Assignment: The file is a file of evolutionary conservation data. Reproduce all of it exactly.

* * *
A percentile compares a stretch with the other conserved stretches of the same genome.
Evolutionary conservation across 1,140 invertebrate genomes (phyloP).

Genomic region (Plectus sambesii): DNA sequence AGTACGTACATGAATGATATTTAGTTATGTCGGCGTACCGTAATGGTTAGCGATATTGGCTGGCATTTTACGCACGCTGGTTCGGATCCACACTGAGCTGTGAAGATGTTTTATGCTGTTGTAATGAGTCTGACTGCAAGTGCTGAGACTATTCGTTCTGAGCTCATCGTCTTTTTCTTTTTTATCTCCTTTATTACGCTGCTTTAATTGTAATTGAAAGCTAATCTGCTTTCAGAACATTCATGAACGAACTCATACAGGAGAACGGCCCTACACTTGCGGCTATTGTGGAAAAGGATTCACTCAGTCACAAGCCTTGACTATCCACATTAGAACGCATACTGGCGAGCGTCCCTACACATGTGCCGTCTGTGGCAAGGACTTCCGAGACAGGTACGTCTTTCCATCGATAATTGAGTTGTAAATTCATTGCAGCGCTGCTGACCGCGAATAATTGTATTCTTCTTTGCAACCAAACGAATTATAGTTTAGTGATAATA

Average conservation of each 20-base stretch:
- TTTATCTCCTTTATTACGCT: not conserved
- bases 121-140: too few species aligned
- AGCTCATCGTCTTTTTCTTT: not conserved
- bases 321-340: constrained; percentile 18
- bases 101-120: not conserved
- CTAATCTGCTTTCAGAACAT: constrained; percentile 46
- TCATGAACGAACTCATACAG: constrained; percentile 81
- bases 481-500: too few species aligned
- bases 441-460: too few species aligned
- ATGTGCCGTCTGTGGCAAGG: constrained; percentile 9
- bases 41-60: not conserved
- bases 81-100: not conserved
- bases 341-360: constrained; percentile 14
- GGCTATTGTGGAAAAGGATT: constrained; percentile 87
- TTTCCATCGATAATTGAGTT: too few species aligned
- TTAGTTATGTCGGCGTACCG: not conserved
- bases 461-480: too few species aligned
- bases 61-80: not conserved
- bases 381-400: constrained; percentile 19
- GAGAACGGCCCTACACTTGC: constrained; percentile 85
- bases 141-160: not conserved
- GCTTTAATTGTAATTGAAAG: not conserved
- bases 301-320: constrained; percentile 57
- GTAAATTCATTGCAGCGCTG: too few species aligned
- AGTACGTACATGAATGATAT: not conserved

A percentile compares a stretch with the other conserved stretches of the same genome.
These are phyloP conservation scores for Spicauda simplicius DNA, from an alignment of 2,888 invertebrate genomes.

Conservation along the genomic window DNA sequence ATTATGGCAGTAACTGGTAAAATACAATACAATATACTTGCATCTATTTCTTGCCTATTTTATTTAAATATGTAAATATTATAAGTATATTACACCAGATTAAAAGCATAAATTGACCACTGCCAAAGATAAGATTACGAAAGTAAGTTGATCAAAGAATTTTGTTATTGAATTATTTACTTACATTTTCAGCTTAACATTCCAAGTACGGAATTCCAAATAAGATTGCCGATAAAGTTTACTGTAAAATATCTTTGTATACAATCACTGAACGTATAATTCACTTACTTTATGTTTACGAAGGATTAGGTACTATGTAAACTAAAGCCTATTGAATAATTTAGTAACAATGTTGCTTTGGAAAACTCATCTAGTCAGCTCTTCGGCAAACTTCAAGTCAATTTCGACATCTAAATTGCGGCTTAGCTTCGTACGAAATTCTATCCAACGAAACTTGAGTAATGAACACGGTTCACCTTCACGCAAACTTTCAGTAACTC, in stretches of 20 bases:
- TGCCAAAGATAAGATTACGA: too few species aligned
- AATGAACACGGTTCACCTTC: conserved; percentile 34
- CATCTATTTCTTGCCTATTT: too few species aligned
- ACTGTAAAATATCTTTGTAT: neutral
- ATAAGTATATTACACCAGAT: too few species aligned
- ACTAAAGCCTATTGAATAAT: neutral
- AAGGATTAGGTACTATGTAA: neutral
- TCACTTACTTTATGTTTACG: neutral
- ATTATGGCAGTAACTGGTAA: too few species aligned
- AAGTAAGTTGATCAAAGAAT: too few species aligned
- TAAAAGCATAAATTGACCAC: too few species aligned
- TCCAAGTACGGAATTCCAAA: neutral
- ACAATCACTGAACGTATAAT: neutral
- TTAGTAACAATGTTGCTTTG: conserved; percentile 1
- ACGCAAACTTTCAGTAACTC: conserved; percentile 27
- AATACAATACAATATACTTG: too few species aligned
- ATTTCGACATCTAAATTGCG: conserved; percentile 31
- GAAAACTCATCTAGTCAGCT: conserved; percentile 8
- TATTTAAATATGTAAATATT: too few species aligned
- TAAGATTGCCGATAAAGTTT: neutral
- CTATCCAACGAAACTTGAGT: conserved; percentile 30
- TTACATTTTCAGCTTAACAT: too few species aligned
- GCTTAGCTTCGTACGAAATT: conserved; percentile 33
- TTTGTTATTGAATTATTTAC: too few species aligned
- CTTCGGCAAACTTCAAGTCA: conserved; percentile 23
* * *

A percentile compares a stretch with the other conserved stretches of the same genome.
Evolutionary conservation across 1,140 invertebrate genomes (phyloP).

Genomic region (Plectus sambesii): DNA sequence AGTACGTACATGAATGATATTTAGTTATGTCGGCGTACCGTAATGGTTAGCGATATTGGCTGGCATTTTACGCACGCTGGTTCGGATCCACACTGAGCTGTGAAGATGTTTTATGCTGTTGTAATGAGTCTGACTGCAAGTGCTGAGACTATTCGTTCTGAGCTCATCGTCTTTTTCTTTTTTATCTCCTTTATTACGCTGCTTTAATTGTAATTGAAAGCTAATCTGCTTTCAGAACATTCATGAACGAACTCATACAGGAGAACGGCCCTACACTTGCGGCTATTGTGGAAAAGGATTCACTCAGTCACAAGCCTTGACTATCCACATTAGAACGCATACTGGCGAGCGTCCCTACACATGTGCCGTCTGTGGCAAGGACTTCCGAGACAGGTACGTCTTTCCATCGATAATTGAGTTGTAAATTCATTGCAGCGCTGCTGACCGCGAATAATTGTATTCTTCTTTGCAACCAAACGAATTATAGTTTAGTGATAATA

Average conservation of each 20-base stretch:
- TTTATCTCCTTTATTACGCT: not conserved
- bases 121-140: too few species aligned
- AGCTCATCGTCTTTTTCTTT: not conserved
- bases 321-340: constrained; percentile 18
- bases 101-120: not conserved
- CTAATCTGCTTTCAGAACAT: constrained; percentile 46
- TCATGAACGAACTCATACAG: constrained; percentile 81
- bases 481-500: too few species aligned
- bases 441-460: too few species aligned
- ATGTGCCGTCTGTGGCAAGG: constrained; percentile 9
- bases 41-60: not conserved
- bases 81-100: not conserved
- bases 341-360: constrained; percentile 14
- GGCTATTGTGGAAAAGGATT: constrained; percentile 87
- TTTCCATCGATAATTGAGTT: too few species aligned
- TTAGTTATGTCGGCGTACCG: not conserved
- bases 461-480: too few species aligned
- bases 61-80: not conserved
- bases 381-400: constrained; percentile 19
- GAGAACGGCCCTACACTTGC: constrained; percentile 85
- bases 141-160: not conserved
- GCTTTAATTGTAATTGAAAG: not conserved
- bases 301-320: constrained; percentile 57
- GTAAATTCATTGCAGCGCTG: too few species aligned
- AGTACGTACATGAATGATAT: not conserved

A percentile compares a stretch with the other conserved stretches of the same genome.
These are phyloP conservation scores for Spicauda simplicius DNA, from an alignment of 2,888 invertebrate genomes.

Conservation along the genomic window DNA sequence ATTATGGCAGTAACTGGTAAAATACAATACAATATACTTGCATCTATTTCTTGCCTATTTTATTTAAATATGTAAATATTATAAGTATATTACACCAGATTAAAAGCATAAATTGACCACTGCCAAAGATAAGATTACGAAAGTAAGTTGATCAAAGAATTTTGTTATTGAATTATTTACTTACATTTTCAGCTTAACATTCCAAGTACGGAATTCCAAATAAGATTGCCGATAAAGTTTACTGTAAAATATCTTTGTATACAATCACTGAACGTATAATTCACTTACTTTATGTTTACGAAGGATTAGGTACTATGTAAACTAAAGCCTATTGAATAATTTAGTAACAATGTTGCTTTGGAAAACTCATCTAGTCAGCTCTTCGGCAAACTTCAAGTCAATTTCGACATCTAAATTGCGGCTTAGCTTCGTACGAAATTCTATCCAACGAAACTTGAGTAATGAACACGGTTCACCTTCACGCAAACTTTCAGTAACTC, in stretches of 20 bases:
- TGCCAAAGATAAGATTACGA: too few species aligned
- AATGAACACGGTTCACCTTC: conserved; percentile 34
- CATCTATTTCTTGCCTATTT: too few species aligned
- ACTGTAAAATATCTTTGTAT: neutral
- ATAAGTATATTACACCAGAT: too few species aligned
- ACTAAAGCCTATTGAATAAT: neutral
- AAGGATTAGGTACTATGTAA: neutral
- TCACTTACTTTATGTTTACG: neutral
- ATTATGGCAGTAACTGGTAA: too few species aligned
- AAGTAAGTTGATCAAAGAAT: too few species aligned
- TAAAAGCATAAATTGACCAC: too few species aligned
- TCCAAGTACGGAATTCCAAA: neutral
- ACAATCACTGAACGTATAAT: neutral
- TTAGTAACAATGTTGCTTTG: conserved; percentile 1
- ACGCAAACTTTCAGTAACTC: conserved; percentile 27
- AATACAATACAATATACTTG: too few species aligned
- ATTTCGACATCTAAATTGCG: conserved; percentile 31
- GAAAACTCATCTAGTCAGCT: conserved; percentile 8
- TATTTAAATATGTAAATATT: too few species aligned
- TAAGATTGCCGATAAAGTTT: neutral
- CTATCCAACGAAACTTGAGT: conserved; percentile 30
- TTACATTTTCAGCTTAACAT: too few species aligned
- GCTTAGCTTCGTACGAAATT: conserved; percentile 33
- TTTGTTATTGAATTATTTAC: too few species aligned
- CTTCGGCAAACTTCAAGTCA: conserved; percentile 23